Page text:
I don’t know, Jess, is it really our goal to “make work policy and health care better for women and families in this country”? By which I mean, yes, it’s your goal and my goal, but if by “our” in that sentence, you mean Democrats, I think you’re wrong, and even if you mean feminists, I think it’s a tough sell at the moment. It’s primary season, and the goal of the people who influence policy is to win elections. There’s no room for the pro-life liberal in the tent. She’s too dangerous; too suggestive that real thought and weighing of issues go into our collective considerations of what’s important. If we all start weighing each individual issue, where will the people who need to sum up their entire world view in a 30-second ad that also paints horns and tails on their opponents be?
There’s no room for the pro-choice conservative, either. (I’d argue that, post-Bush, “fiscally conservative and socially liberal” is nearly as funny as the “fiscally liberal, socially conservative” 30 Rock joke one of the commenters to your post referenced.) There’s no room for anything but the party line, and the partisan situation feels like it’s never been more discouraging-read, for example, George Packer’s “The Empty Chamber” in the Aug. 9 New Yorker , in which senators refuse to allow a general and an admiral who’ve flown halfway around the world to testify before the Armed Services Committee one afternoon, not because they have any objection to hearing the testimony, but because an arcane rule of procedure requires unanimous consent to hold hearings after 2 in the afternoon when the Senate is in session, and one party had decided, on that particular day, to vote against any and all motions put up by the other. It doesn’t matter which party was which; there were equally egregious examples in the piece on both sides of the aisle.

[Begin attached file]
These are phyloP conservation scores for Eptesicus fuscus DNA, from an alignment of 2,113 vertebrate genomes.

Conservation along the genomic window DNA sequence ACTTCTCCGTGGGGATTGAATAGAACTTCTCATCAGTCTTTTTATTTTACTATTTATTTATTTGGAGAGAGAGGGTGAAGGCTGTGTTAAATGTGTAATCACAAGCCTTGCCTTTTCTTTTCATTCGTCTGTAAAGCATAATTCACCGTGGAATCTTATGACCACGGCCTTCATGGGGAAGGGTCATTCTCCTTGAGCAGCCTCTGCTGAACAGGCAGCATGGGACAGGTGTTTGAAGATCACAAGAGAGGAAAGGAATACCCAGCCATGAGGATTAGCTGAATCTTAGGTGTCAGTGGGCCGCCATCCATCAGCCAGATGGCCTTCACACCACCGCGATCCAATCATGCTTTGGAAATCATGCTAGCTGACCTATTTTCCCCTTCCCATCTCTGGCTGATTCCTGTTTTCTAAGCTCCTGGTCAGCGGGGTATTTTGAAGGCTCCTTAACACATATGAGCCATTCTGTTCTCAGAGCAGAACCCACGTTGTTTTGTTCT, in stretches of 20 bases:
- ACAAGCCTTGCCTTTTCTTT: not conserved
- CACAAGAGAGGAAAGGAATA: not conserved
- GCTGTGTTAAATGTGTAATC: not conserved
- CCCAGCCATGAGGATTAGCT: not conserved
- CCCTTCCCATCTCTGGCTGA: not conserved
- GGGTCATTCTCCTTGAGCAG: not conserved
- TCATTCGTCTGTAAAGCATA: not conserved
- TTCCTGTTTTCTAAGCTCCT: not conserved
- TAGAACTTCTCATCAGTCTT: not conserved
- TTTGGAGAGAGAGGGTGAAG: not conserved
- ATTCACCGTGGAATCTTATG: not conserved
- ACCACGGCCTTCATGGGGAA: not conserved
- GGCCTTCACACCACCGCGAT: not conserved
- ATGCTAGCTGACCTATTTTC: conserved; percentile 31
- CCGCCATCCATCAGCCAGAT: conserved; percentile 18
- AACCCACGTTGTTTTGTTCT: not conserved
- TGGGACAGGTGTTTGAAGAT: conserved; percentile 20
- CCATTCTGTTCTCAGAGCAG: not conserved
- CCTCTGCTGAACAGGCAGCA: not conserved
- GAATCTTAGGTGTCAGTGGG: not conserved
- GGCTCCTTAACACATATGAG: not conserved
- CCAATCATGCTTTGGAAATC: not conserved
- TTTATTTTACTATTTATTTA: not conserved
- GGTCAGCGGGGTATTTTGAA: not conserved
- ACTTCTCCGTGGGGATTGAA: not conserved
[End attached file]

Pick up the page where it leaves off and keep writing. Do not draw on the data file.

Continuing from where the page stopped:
There should be room for the woman in the yellow sweater-and it’s worth noting that there was room for you at a Susan B. Anthony list discussion, and that you actually went, when I know that your views aren’t theirs. There should be room for discussion and mutual exchange of views on everything from abortion to health care to foreign policy, because without it, we’ll never be able to understand and work with people whose views aren’t identical to ours. But there isn’t. We hear the views in the 30-second sound bites, and we assume that even though a 30-second sound bite wouldn’t encompass all of our own thoughtful positions, it does cover those of everyone with whom we disagree. Very few of us are that single-minded, although there are at least a few hundred members of the House and Senate who do a pretty good job of faking it. Is there room for a pro-life, fiscally liberal candidate or a fearlessly outspoken pro-choice, fiscally conservative one, or maybe one whose views on either choice or fiscal policy aren’t so easily summed up in a two-word phrase? We may find out someday, but it doesn’t look like it will happen this November.